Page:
James is basically saying, “I mean, I could work at all these other places, it’s just that I really like Pump and SUR so much, I want to work there.” Apparently, it’s an existential and nostalgic longing that makes him go to Lisa and beg for his job back. It has nothing to do with the fact that no one else wants to hire the human equivalent of a half-crushed bag of Hint of Lime Tostitos.
Anyway, James’s drive-by with Lisa is a wonderful scene. He shows up, tells Lisa he’s been a good boy for a week, and begs to be once again employed as the house DJ by calling Lisa a liar and displaying the exact qualities of arrogance and rudeness that got him fired in the first place. She dismisses him faster than her pink-detailed Porsche can go from 0 to 60. Lisa handled herself expertly — I think it’s because she was wearing her best Jacqueline Smith for Lenscrafters glasses — and she was right to dole out tough love and some life advice to this man child. Now if we could only figure out a way to kick him off the show for good.
Speaking of delusional men, we need to talk about Jax and his boob surgery. Now, I’m never going to begrudge a man for having his man-boobs deflated on national television because, essentially, that is a public service. However, I am going to take some umbrage with the exact situation that led to this surgery. Jax claims that all the “supplements” he was taking gave him gynecomastia and that there were cysts in his man boobs. Okay, fine.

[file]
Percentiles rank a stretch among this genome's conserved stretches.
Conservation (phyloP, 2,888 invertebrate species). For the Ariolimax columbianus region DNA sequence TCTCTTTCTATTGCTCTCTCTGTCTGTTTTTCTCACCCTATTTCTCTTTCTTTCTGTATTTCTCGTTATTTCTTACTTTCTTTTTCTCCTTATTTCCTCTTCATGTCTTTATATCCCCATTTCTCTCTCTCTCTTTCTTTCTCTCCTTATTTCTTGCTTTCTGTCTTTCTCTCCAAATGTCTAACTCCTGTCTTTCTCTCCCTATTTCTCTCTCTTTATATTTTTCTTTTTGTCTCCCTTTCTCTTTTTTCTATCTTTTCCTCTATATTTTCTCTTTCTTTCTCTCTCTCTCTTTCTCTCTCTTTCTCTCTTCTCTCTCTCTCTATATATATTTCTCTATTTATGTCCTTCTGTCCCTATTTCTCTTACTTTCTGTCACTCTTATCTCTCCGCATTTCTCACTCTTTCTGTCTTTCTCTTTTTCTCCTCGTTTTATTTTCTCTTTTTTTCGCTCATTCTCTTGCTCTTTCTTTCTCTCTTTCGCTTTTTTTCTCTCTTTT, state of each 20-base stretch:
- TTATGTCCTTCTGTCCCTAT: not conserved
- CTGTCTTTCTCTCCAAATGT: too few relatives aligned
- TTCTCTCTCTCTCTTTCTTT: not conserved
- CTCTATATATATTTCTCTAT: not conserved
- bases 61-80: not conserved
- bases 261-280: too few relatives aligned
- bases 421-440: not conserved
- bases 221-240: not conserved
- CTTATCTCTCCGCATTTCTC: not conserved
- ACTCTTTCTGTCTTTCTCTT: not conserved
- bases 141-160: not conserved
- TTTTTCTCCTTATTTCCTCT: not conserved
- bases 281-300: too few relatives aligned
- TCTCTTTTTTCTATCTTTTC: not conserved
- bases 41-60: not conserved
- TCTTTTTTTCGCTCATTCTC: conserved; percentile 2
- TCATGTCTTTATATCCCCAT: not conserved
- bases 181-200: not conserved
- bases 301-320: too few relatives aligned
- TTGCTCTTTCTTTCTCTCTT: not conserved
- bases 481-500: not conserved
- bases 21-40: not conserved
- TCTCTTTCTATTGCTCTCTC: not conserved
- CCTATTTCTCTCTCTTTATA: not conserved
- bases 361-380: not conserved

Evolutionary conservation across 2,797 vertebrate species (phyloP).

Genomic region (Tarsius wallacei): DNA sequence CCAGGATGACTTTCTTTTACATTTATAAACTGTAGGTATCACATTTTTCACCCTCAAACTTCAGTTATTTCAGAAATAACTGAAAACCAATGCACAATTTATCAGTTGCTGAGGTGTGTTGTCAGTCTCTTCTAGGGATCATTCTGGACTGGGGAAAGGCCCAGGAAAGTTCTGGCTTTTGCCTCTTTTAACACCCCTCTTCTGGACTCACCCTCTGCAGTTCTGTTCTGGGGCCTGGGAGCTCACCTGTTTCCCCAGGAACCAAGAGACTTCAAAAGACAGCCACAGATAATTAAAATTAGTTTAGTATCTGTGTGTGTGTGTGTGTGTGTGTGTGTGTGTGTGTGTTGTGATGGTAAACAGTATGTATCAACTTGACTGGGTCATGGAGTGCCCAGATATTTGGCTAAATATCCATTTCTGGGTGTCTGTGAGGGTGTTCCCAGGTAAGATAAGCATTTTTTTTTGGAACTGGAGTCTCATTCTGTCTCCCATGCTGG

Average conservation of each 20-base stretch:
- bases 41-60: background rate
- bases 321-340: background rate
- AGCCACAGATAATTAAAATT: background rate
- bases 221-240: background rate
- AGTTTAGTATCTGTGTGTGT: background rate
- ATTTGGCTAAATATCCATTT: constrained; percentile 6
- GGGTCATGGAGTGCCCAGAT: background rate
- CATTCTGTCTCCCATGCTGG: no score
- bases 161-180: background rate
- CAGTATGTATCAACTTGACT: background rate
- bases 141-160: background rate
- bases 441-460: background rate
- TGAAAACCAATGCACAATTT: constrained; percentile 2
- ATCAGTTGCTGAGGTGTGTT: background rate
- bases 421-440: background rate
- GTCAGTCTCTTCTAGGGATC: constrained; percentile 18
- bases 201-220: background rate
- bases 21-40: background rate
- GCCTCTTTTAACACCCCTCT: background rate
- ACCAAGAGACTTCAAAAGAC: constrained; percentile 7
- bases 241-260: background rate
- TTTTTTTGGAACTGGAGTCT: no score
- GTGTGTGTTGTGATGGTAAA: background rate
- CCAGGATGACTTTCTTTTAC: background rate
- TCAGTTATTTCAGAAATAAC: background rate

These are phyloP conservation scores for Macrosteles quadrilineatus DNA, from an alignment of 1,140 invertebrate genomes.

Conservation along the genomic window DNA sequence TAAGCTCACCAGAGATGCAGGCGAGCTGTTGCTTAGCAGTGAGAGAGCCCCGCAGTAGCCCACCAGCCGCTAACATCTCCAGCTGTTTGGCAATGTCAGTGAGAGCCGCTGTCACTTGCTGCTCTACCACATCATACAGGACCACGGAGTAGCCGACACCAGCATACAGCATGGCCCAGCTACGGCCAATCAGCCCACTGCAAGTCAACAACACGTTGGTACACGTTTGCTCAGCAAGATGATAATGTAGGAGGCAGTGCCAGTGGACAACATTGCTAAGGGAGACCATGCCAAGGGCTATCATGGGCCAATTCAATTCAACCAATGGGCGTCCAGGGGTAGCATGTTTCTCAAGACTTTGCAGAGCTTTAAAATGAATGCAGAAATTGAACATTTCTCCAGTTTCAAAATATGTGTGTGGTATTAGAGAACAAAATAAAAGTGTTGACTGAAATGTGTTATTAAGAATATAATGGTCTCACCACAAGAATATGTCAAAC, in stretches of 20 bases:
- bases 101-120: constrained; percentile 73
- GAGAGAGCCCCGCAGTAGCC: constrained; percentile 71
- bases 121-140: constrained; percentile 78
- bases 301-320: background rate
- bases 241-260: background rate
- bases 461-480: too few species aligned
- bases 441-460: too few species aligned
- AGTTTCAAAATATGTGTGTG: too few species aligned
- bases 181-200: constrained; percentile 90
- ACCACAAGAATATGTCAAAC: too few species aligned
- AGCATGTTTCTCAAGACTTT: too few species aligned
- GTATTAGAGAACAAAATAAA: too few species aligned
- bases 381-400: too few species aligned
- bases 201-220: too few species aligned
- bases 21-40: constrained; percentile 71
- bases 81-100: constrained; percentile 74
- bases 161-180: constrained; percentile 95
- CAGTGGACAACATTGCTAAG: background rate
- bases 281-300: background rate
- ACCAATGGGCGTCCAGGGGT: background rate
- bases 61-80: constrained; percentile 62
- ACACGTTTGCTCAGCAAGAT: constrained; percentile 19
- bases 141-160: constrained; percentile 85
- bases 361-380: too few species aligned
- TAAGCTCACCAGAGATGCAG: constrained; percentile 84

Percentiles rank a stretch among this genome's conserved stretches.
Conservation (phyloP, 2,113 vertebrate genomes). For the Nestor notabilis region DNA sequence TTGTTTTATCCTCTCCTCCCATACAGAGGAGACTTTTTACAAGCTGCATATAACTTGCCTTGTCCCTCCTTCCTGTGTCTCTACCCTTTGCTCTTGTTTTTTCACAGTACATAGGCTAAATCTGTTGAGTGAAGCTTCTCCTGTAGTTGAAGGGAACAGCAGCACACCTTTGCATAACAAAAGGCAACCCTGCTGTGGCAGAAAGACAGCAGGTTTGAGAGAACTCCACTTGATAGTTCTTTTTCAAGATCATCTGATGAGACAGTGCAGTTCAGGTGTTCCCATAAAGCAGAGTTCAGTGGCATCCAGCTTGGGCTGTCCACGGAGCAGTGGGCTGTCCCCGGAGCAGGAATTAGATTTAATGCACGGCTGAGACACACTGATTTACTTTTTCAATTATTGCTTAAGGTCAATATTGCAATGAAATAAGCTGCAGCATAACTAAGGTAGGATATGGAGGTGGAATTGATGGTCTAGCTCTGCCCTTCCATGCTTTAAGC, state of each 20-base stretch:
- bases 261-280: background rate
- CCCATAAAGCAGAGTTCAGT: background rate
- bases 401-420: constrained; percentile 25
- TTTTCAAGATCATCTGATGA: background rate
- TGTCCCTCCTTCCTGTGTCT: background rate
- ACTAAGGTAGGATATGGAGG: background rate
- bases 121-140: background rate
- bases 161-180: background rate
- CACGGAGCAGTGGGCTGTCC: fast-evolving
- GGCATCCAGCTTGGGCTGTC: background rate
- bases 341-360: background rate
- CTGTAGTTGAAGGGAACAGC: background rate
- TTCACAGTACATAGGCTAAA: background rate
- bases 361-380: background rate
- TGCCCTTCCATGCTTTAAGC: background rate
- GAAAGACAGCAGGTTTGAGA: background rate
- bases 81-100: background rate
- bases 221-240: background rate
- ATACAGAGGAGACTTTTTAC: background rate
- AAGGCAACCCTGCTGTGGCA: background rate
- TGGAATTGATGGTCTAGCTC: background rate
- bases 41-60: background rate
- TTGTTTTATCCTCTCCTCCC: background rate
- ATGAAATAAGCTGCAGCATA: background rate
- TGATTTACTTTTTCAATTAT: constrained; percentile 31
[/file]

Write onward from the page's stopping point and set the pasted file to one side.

Now, I do not know Jax’s entire medical history and I am certainly not a doctor. Nevertheless, I think that protein powder, pre-workout serum, and over-the-counter fat burners are not the sort of thing that lead to cyst-laden man boobs. I’m not going to say that Jax, a man so vain he changed not just his face and body but also his name, uses or has used steroids, but studies have shown that anabolic steroid use leads to gynecomastia, which is the condition Jax says is being treated by his (incredibly hot) plastic surgeon. That’s all I’m going to say about that.